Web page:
Brian Darling

According to the Cato Handbook for Congress, “the Constitution specifically authorizes federal enforcement of only three types of laws, all of which involve uniquely federal concerns.” Those three types of criminal laws are laws to prevent counterfeiting, piracy and treason. Combating violent crime of any kind is the purview of the many states and other territories.

The Heritage Foundation’s David Muhlhausen and Christina Villegas note that “despite the fact that each state has statutes that punish domestic violence, the federal government intervened in 1994 with the Violence Against Women Act (VAWA).” Members of Congress and the President may feel better when they pass a law that goes after the perpetrators of violence against women, yet the federal government is not supposed to waste resources on issues more properly dealt with on the state and local level of governance.

The legislation pending before the Senate, S.1925, infringes on the rights of states and squanders federal resources. Moreover, it vastly expands the original VAWA and the power of the federal government in the domain of violence against women. And then, there’s the politics. Liberals have loaded the bill with poison pill provisions meant to bait conservative politicians into a divisive fight.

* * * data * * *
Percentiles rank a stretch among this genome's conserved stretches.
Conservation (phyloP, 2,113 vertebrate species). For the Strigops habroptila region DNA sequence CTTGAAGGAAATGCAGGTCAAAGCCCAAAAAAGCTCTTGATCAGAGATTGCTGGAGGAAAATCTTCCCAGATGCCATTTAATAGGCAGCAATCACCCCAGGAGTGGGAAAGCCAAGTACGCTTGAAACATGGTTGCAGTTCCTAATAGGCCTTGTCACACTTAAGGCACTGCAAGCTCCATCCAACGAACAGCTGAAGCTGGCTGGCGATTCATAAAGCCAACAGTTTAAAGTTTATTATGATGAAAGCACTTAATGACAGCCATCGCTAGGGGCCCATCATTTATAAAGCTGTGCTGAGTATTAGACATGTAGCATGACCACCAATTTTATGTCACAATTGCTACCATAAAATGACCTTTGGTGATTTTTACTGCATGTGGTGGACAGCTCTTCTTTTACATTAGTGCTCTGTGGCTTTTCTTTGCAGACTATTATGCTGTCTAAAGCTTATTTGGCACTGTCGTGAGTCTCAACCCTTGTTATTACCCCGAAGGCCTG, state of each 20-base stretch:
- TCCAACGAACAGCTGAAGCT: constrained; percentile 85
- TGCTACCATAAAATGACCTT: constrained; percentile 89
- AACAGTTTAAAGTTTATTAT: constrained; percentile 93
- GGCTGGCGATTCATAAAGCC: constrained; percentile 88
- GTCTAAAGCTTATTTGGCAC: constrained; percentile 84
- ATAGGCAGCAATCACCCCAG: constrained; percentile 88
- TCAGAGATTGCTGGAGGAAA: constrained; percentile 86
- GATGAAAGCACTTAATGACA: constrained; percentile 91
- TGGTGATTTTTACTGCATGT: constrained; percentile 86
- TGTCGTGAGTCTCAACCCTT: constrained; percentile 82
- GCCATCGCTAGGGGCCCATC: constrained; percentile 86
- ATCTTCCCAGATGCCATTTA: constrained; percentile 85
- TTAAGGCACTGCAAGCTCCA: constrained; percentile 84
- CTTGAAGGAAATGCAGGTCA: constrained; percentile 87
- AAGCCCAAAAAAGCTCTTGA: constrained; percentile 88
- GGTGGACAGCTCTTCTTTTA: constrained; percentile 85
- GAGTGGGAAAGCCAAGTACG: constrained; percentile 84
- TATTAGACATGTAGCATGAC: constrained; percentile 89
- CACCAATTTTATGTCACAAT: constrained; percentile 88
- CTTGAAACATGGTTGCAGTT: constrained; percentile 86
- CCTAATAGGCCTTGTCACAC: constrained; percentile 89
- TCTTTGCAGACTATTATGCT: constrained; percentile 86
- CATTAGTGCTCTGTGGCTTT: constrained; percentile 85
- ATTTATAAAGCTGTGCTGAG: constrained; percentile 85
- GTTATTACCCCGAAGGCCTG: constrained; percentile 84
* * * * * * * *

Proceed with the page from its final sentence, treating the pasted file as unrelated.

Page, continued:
Muhlhausen and Villegas note three major problems with the bill:

 

• It expands VAWA to men and prisoners, despite the lack of scientifically rigorous evaluations to determine the effectiveness of existing VAWA programs;

• It expands the already duplicative VAWA grant programs and

• Without precedent, it surrenders the rights of non-native Americans to racially exclusive tribal courts.

 

Another interesting twist: the pending legislation would offer VAWA protection and aid to victims of violence in same-sex couples. In other words, the Violence Against Women Act would protect a man harmed by another man, but only if they are in a sexual relationship.

This is classic special interest politics. Much like federal “Hate Crimes” laws, this legislation is designed to be used as political wedge issue. The aim is to make it appear as though liberals care about “women’s issues,” while conservatives couldn't care less. But all lawmakers are sworn to uphold the Constitution. What they should care about is upholding the will of our Founding Fathers—and pushing back against this ill conceived idea.


Brian Darling

Brian Darling is a Senior Fellow in Government Studies at the Heritage Foundation. Follow him on Twitter @BrianHDarling